But then Bill, on Hermies, started talking about his heating system (which varies considerably from mine, which uses higher wattages for heat), and so I decided to try it out. At the time I was using a 2 foot square by fourteen inch tall tank, so I put in a 15, then a 25 watt moonglow, and found that the crabs were happier, because their air temp. was warmer. Before, all they wanted to do was sit in their shells, even with the large UTH on the thermostat I had.

Then I got my bigger tank and knew I had to do something. Since my tank has a split top, with a solid permanent brace in the middle and two lids, on either end with screen tops, I chose to get 20 inch light fixtures. The glass brace in the middle of my tank is not rated for heat and will crack. I put one ESU or Fluker's combination hood (I have one of each) over each lid, which are 18 inches wide. This way, no heat gets onto my middle brace. I could have bought a 48" combination hood, but that would have put my glass at risk.

I have two used pieces of tempered glass (and it has to be tempered to withstand the heat) from a hydroponics shop. They're the right size to cover each lid, and part of the center brace to take any heat exchange. They're from gardening light hoods, and cost me around $25 each. My combination fixtures sit on top of those 1/4 inch pieces of tempered glass, on top of the sliding screen lids, on top of the tank. My crabs can't push the top up to get out this way, even if they could reach it. I only have a small gap for the air hoses going to the filters, and the TropicAire? feeder lines. I cover the small gaps at the rear where the lines come out with plastic garbage bags as needed to raise humidity, and remove them to lower it.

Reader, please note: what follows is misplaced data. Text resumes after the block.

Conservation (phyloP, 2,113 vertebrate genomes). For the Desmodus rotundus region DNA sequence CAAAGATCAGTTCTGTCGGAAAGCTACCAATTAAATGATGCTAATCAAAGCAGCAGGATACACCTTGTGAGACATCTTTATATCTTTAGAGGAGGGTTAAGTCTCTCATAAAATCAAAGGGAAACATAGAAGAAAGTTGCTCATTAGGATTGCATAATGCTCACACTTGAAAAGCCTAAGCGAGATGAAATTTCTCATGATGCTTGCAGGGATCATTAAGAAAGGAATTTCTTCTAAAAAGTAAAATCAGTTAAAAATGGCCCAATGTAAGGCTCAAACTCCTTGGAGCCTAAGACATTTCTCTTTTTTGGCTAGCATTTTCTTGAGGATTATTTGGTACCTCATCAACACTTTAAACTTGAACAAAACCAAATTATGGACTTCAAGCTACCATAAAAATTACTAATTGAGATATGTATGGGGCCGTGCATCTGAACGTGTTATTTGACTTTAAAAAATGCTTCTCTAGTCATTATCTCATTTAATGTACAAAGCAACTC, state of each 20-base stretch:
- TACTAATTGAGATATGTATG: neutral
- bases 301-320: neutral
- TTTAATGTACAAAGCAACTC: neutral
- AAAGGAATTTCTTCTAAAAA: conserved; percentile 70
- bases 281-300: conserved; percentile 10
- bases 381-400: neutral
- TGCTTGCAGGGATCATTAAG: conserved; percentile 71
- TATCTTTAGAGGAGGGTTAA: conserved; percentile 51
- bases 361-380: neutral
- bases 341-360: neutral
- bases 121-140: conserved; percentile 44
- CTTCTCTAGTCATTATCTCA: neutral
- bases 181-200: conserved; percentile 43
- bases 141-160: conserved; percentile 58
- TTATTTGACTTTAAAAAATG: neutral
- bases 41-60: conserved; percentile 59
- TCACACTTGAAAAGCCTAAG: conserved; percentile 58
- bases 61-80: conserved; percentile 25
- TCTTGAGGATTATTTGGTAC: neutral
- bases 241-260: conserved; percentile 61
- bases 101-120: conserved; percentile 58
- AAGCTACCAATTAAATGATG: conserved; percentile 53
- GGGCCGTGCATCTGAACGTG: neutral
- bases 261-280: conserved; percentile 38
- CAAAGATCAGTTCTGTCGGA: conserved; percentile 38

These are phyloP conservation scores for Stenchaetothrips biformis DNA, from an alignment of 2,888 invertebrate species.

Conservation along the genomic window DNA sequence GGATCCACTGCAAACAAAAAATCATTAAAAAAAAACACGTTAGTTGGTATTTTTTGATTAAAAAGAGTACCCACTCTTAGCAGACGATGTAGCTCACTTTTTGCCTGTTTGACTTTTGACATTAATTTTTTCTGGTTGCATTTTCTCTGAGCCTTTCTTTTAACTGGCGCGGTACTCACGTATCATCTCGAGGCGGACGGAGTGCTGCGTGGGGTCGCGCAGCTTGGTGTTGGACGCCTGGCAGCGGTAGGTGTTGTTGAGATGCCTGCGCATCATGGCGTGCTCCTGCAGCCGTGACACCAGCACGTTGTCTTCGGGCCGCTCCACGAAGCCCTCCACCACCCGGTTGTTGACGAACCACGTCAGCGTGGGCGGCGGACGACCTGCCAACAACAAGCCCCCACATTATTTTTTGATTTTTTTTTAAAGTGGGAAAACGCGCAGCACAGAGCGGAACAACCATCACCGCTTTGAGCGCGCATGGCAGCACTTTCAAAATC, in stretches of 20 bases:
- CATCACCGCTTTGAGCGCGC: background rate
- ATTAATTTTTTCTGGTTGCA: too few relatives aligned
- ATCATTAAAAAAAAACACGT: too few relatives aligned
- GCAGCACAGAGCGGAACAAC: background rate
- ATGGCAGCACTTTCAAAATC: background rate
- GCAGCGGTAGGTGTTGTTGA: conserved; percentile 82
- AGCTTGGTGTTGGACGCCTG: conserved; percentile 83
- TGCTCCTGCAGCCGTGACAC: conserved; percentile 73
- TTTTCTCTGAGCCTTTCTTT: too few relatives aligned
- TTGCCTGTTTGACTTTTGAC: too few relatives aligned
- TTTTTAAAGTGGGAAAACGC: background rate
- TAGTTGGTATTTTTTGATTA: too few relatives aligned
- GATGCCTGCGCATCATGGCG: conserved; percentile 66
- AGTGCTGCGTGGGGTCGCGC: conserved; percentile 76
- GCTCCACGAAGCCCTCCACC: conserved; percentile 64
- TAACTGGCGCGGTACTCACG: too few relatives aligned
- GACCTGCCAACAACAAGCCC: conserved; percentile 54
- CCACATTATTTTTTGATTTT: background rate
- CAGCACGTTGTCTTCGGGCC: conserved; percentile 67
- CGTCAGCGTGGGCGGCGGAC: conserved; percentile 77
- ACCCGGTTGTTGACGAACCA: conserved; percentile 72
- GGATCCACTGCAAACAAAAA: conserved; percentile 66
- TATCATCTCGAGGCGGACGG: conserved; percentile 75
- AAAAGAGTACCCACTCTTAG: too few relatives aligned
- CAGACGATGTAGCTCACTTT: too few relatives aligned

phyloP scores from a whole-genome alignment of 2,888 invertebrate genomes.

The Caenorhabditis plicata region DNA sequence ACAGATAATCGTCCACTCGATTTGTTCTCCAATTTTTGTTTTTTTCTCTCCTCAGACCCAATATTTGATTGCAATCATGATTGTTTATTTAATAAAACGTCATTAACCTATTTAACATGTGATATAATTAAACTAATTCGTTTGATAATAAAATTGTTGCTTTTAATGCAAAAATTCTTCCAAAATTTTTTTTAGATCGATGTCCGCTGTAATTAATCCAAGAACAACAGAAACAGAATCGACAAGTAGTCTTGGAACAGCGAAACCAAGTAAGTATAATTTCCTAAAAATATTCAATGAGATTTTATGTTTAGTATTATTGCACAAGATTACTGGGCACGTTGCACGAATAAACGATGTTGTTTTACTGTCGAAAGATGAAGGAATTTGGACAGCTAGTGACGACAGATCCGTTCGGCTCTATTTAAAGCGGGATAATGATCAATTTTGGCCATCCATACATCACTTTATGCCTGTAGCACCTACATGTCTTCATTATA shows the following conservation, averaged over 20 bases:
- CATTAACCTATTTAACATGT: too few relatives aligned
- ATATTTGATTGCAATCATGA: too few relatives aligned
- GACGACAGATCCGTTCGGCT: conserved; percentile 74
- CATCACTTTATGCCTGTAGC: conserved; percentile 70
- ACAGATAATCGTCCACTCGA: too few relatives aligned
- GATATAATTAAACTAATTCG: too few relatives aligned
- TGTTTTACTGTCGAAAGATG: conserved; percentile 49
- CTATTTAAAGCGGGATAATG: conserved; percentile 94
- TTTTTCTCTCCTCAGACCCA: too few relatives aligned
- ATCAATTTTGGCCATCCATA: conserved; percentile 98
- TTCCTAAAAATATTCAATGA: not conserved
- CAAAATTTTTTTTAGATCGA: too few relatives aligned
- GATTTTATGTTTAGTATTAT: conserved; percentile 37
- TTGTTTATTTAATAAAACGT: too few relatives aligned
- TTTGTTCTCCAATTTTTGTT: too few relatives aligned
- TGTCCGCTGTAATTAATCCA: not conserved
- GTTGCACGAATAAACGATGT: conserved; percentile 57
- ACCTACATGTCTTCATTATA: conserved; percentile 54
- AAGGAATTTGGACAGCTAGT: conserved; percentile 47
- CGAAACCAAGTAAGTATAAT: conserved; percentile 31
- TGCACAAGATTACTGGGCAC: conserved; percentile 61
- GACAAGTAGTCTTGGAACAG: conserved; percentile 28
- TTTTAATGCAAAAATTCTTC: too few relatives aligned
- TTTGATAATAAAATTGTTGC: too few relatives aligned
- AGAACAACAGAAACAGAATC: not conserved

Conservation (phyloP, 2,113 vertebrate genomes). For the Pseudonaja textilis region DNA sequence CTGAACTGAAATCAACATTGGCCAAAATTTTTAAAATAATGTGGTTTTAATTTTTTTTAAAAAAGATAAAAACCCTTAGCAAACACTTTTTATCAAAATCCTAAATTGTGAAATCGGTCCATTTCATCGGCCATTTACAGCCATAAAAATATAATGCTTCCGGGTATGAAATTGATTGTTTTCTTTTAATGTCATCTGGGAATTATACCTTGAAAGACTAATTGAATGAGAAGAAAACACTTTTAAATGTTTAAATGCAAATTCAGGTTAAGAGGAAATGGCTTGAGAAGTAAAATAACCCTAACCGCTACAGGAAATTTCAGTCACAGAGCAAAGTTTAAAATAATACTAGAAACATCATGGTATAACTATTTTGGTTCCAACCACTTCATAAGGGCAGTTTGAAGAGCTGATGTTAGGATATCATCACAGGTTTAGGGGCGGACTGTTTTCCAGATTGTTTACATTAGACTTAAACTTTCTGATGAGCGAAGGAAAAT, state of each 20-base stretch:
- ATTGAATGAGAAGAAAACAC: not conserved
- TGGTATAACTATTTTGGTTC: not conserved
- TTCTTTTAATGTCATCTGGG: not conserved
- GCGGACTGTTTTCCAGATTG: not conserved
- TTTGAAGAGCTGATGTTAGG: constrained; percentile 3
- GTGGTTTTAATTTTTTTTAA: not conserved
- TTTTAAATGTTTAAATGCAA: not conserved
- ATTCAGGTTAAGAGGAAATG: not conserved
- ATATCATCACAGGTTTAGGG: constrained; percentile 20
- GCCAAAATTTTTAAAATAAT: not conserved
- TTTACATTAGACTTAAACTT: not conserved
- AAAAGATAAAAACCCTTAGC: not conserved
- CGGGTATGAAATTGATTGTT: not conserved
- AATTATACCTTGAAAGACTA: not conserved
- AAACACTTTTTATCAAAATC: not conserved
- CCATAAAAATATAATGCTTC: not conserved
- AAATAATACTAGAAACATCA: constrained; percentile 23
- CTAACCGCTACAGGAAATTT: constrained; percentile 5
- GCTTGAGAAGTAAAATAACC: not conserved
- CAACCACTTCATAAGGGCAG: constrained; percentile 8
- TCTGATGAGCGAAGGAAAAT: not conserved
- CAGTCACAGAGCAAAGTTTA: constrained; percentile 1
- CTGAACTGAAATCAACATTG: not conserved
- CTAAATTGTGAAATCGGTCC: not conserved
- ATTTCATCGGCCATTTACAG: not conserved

I didn't know where to start with the heat, so I asked Bill to make some recommendations. He said for my tank and house temperature (which is 68 degrees or lower in the winter) I should start by trying at least 140 watts of combined light during the day, and slightly less for night.